Rachel Harris (hiding, left) admits she is used to being considered odd.
For example, she owns a small TV, but doesn't have cable, much less Tivo or a DVD player. She washes her dishes by hand, and her clothes dry on a clothesline. Her idea of a good time is reading the newspaper in a public park, listening to the birds chirp and twitter.
But all that pales in comparison to what she did not do in the past three years: she has not read The Da Vinci Code.
"At first, I just wasn't interested...it sounded kind of lame and expensive, being in hardback, and I don't buy books. I go to the library. So I decided to wait. Then I got on this jag of reading Graham Greene and Georges Bernanos. That Diary of a Country Priest is amazing literature. Those books were so beautiful and rich in profound symbols and depth issues that I read them over and over, trying to absorb their words. Then when someone suggested Da Vinci, and I said I hadn't read it, he just gave the book to me. But I wasn't in the mood for a mystery drama, so I decided to read some poetry instead--and I read all of Gerard Manley Hopkins. It took a month, but then I decided to re-read it. That led to exploring some other religious poetry, like Denise Levertov. Then I saw that Dan Brown book collecting dust one day, and I decided to give it to someone who would read it. That's when my problems began."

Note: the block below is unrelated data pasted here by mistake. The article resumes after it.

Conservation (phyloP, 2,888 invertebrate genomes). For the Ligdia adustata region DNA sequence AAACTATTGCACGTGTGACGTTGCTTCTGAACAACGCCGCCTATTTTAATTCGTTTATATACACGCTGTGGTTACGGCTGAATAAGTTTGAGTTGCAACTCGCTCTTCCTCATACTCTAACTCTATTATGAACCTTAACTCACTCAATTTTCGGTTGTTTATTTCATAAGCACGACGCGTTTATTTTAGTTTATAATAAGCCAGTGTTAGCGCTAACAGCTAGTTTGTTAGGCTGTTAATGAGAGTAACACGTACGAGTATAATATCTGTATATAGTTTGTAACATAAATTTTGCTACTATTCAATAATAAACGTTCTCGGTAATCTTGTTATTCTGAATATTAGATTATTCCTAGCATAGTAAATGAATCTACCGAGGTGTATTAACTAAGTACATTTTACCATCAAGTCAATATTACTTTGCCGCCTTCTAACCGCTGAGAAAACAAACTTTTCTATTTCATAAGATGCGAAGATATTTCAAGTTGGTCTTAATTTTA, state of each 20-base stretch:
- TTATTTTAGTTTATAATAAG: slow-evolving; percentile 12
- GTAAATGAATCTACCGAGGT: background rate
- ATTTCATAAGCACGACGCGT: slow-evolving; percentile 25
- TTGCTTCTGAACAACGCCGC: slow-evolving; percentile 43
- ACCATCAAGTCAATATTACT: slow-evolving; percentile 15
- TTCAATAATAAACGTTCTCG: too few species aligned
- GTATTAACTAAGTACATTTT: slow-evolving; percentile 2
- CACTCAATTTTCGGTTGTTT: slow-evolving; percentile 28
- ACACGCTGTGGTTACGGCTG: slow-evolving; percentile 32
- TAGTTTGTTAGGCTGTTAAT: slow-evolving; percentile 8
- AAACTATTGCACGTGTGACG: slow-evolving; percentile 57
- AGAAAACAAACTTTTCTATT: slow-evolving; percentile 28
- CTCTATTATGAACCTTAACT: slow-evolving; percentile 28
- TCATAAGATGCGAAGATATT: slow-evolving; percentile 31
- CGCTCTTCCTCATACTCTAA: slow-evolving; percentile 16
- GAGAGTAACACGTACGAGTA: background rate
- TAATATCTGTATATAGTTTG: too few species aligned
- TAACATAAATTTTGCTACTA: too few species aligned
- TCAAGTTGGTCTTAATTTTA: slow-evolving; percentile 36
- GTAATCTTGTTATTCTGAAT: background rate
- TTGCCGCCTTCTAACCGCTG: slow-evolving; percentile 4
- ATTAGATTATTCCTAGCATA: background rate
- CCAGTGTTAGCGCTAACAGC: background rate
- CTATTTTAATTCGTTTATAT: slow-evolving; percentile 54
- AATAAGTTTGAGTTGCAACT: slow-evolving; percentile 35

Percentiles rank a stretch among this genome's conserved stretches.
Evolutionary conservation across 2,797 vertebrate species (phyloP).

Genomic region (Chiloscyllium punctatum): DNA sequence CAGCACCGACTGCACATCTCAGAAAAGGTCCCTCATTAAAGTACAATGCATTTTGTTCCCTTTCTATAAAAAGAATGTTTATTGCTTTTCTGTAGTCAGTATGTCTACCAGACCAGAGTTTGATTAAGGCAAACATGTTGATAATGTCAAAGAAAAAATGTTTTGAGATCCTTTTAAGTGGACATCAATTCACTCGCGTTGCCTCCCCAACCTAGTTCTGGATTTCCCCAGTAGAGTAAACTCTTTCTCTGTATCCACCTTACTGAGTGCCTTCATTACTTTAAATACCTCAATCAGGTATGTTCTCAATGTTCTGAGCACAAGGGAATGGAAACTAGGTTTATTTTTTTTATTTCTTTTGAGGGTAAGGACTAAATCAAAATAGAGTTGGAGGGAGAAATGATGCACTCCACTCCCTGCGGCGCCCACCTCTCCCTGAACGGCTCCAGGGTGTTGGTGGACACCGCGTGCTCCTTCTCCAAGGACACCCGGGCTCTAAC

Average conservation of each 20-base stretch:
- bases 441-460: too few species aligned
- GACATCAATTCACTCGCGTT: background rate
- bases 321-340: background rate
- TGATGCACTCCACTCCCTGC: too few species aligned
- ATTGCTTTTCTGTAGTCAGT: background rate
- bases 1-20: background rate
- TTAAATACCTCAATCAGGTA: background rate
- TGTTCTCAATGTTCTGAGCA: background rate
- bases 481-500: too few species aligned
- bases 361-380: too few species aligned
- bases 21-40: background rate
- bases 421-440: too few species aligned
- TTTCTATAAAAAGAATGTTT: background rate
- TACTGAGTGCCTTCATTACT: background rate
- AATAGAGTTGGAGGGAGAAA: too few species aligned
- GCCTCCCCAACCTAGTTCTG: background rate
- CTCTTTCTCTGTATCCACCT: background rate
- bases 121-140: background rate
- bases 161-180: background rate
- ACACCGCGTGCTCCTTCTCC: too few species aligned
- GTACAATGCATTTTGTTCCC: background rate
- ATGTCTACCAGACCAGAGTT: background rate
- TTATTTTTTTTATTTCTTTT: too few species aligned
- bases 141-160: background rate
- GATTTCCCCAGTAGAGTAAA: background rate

Her intended recipient, her niece Janelle Petersen, was scandalized. "It wasn't that she was offering the book to me. It's that it sat in her house for, like, months and she didn't read it! I mean, that book changed my life. I never knew all the things the Church was lying to me about. Everyone needs to read it."
"So she gave it back to me and told me I had to read it," said Ms. Harris. "And I thought, why not. Maybe it is a diamond in the rough. I read the first two pages. But then the phone rang and I had to tend to the flowers and fix supper and wash my hair--oh, there were many important things to do. Then I returned to Hopkins and forgot about that book."
Young Ms. Petersen, 14, asked her aunt a week later if she enjoyed the book, and when Ms. Harris demurred, Petersen decided to take action. She coordinated a protest outside of Harris' house of her friends, holding signs saying "The Last Living Person Who Hasn't Read The Da Vinci Code." Petersen called the media for coverage, and, intrigued by the very idea that someone refused to read this book, covered the protest in droves. A news camera caught Harris opening the door and throwing the book toward the crowd.
In an exclusive interview with The Ironic Catholic, Harris said "I just want to tend my begonias in peace and read literature and poetry. I don't like reading middling airport novels. Is that such a sin?"
Meanwhile, Petersen has given up the fight. "She can live in the middle ages if she wants. It's her loss--reading new things exposes us to the great ideas of the world." Petersen walked off in a huff, gripping a small stack of magazines devoted to the latest articles on Bradgelina and other lofty concepts.